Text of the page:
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Seeds of success

Durham Connects helps babies, families blossom

by Danielle Jackson



On its Web site, Durham Connects offers a wealth of knowledge on the idea that it takes a village to raise a child. But that’s nothing compared with what it actually does for Durham County residents.


The program  — a partnership of Duke University, the Durham County Health Department and the Durham Family Initiative that’s funded by Duke Endowment — provides free, at-home nursing visits to new parents and their babies to help ease the transition into parenthood. It is the brainchild of Dr. Ken Dodge and stems from his work with Duke Endowment for improving outcomes for families and children in Durham County.


The nonprofit’s staff of 10 nurses — four of whom are bilingual — already have completed more than 1,000 visits, which are typically done three weeks after delivery. In addition to providing a physical assessment of mom and baby, they’re there to lend an ear, offer advice, and schedule up to two additional follow-up visits as needed.


“Our mission is to connect people with resources,” says Jeannine Sato, the program’s director.

“It could be help finding a postpartum exercise class or crib, or offering information on going back to work or finding child care,” she adds. “There are so many great resources in our community that are designed to help parents.”


Early praise

While it’s still in its development and testing phase, Durham Connects’ successes already can be heard throughout the county.


“You’re so busy when you have a newborn that making another trip out can be difficult,” says Jenny Snead Williams, a Duke University employee who used the program after having son Jacob in October.


“The nurse provided us with a lot of resources,” she adds, noting that Jacob had colic and difficulty gaining weight in the beginning.


“She watched us through a breastfeeding session and gave tips,” she says. “You can’t get that kind of support over the phone.”


“You’re in your own home, so you’re less embarrassed to ask questions,” says Allison Rosenstein Coovadia of Durham, who used Durham Connects after delivering both of her daughters.


“They’re so comforting, welcoming, and full of good advice and resources,” she adds. “I have friends who’ve delivered in Wake and Orange counties who were envious.”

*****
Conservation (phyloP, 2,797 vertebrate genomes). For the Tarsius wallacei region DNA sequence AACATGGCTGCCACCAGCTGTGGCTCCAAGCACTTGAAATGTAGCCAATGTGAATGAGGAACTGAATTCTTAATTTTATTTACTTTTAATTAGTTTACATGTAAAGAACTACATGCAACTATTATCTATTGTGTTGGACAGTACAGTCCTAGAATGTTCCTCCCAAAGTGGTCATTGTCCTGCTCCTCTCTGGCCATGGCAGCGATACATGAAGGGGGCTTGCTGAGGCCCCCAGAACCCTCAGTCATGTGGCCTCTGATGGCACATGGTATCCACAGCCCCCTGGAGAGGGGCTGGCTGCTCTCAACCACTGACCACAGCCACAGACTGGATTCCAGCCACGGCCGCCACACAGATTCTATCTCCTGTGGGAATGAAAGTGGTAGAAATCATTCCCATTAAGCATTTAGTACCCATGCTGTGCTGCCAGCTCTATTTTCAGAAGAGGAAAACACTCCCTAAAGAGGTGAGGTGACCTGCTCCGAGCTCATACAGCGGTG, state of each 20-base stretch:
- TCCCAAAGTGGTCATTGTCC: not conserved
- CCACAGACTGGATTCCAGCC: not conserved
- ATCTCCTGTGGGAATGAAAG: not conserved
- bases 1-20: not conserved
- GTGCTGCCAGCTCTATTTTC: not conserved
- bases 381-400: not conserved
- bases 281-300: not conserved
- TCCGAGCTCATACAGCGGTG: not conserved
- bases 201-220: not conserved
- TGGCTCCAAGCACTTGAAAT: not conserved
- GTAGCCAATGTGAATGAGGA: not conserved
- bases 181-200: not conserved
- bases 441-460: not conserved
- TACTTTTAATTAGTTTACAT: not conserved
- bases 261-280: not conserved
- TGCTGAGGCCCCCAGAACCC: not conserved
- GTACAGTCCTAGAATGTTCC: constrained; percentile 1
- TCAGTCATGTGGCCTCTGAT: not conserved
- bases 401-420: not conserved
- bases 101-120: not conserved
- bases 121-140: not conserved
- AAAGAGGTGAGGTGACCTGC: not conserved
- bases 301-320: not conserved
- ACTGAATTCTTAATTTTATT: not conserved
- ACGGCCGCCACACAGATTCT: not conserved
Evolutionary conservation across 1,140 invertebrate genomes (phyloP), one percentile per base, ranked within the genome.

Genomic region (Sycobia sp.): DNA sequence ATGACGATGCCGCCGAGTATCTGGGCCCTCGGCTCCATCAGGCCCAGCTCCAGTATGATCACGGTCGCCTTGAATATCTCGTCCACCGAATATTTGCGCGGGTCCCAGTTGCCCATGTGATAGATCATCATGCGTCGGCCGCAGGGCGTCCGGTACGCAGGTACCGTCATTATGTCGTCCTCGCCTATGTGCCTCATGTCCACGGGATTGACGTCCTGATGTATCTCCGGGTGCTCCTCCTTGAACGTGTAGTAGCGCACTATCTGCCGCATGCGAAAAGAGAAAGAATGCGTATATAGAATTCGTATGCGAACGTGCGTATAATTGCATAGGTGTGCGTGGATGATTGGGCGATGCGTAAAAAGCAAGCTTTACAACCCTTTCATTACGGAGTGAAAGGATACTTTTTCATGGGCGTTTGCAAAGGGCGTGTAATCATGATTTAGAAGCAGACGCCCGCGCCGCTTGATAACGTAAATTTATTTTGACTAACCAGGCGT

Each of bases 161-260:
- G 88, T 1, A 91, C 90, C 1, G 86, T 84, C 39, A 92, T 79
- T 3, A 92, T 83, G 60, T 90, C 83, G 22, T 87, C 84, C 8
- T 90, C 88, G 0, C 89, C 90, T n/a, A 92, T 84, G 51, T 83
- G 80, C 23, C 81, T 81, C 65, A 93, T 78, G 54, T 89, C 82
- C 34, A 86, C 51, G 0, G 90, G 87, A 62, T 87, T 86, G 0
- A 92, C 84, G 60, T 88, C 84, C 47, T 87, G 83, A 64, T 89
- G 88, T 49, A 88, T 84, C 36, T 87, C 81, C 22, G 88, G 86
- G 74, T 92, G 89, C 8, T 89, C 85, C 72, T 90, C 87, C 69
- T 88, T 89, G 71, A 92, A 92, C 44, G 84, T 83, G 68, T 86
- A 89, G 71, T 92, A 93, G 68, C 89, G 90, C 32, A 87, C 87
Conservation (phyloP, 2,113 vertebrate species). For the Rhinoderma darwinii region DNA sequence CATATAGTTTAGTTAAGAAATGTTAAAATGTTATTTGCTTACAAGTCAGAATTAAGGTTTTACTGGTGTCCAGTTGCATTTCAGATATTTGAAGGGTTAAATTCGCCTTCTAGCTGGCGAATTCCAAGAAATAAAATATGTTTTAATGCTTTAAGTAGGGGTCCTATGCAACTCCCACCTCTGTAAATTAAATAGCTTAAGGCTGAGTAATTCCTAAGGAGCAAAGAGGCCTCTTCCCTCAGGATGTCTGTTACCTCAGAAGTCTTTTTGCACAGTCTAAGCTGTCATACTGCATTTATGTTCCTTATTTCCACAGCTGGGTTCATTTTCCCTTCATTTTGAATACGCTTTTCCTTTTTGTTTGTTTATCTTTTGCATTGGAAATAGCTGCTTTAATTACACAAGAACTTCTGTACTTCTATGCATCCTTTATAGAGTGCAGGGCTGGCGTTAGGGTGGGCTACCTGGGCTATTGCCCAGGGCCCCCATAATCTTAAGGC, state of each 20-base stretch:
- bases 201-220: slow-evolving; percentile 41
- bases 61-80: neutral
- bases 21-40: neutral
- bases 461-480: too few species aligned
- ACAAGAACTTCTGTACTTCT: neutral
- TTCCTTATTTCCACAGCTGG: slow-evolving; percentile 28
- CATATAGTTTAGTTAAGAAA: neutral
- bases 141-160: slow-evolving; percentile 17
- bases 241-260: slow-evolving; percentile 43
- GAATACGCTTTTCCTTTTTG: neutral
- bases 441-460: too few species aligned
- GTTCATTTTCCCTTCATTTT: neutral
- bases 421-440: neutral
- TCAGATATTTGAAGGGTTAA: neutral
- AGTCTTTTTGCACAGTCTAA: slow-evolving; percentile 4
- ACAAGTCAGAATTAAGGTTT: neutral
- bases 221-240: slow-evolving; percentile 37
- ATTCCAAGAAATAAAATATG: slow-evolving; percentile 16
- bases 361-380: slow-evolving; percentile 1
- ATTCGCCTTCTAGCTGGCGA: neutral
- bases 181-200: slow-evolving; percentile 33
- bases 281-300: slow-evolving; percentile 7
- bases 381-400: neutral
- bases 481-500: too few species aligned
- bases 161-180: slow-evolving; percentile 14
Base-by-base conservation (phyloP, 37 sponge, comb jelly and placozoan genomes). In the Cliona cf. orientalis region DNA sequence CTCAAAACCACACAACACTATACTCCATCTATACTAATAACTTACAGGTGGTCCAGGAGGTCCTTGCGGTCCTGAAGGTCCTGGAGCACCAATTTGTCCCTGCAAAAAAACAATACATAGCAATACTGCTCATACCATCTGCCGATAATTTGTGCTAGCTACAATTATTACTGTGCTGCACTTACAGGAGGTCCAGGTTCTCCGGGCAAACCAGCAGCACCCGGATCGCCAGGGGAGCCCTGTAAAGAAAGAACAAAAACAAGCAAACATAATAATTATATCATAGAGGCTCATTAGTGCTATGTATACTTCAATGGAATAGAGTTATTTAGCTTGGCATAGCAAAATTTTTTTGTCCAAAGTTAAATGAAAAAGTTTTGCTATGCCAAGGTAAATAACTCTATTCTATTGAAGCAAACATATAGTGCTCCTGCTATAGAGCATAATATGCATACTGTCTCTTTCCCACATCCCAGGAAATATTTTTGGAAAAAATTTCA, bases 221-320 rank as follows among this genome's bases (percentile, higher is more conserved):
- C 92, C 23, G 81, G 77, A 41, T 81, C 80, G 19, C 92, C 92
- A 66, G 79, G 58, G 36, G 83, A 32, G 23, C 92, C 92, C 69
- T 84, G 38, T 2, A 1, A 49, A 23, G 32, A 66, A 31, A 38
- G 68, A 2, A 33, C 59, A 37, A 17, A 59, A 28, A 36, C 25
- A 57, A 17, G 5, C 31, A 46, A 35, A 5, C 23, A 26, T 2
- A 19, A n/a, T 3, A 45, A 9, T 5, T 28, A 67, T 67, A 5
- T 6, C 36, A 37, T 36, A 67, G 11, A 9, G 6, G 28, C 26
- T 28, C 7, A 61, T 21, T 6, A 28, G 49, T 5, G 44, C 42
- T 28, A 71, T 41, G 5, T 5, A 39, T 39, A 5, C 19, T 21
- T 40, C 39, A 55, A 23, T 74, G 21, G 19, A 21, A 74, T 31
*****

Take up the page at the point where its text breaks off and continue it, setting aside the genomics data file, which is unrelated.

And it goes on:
A countywide effort

While Durham Connects currently reaches out only to parents who’ve had their babies on even-numbered days, the hope is that all families eventually will be helped through the program.


 “At first, we were in at-risk communities but wanted to expand into the entire community as a preventive program,” Sato says.


The idea is to mitigate or prevent problems that can arise down the road by stressing education at the forefront.


“Lots of great things can come out of talking with parents at a time of most stress,” she says.


“We want to show Durham County residents that there’s someone looking out for them in this potentially stressful time of their lives,” Sato adds. “It’s like Durham’s welcoming committee.”


The great thing about the program, Williams notes, is that it’s universal.


“This is a resource for everyone, at all income levels,” she says.


“We don’t have the same type of community that our mothers and grandmothers had,” Williams adds. “There are a lot of folks living here with no family nearby and who don’t really know what’s available, so it’s so important to take advantage of these things, whether it’s finding day care or making connections to others in the community.” 


Danielle Jackson is editor of Fifteen501, Wake Living and Triad Living magazines.



To learn more

Durham Connects, a free newborn nurse visiting program offered to Durham County residents, is a partnership between the Durham County Health Department and the Durham Family Initiative. To learn more about the program, call (919) 668-3279 or visit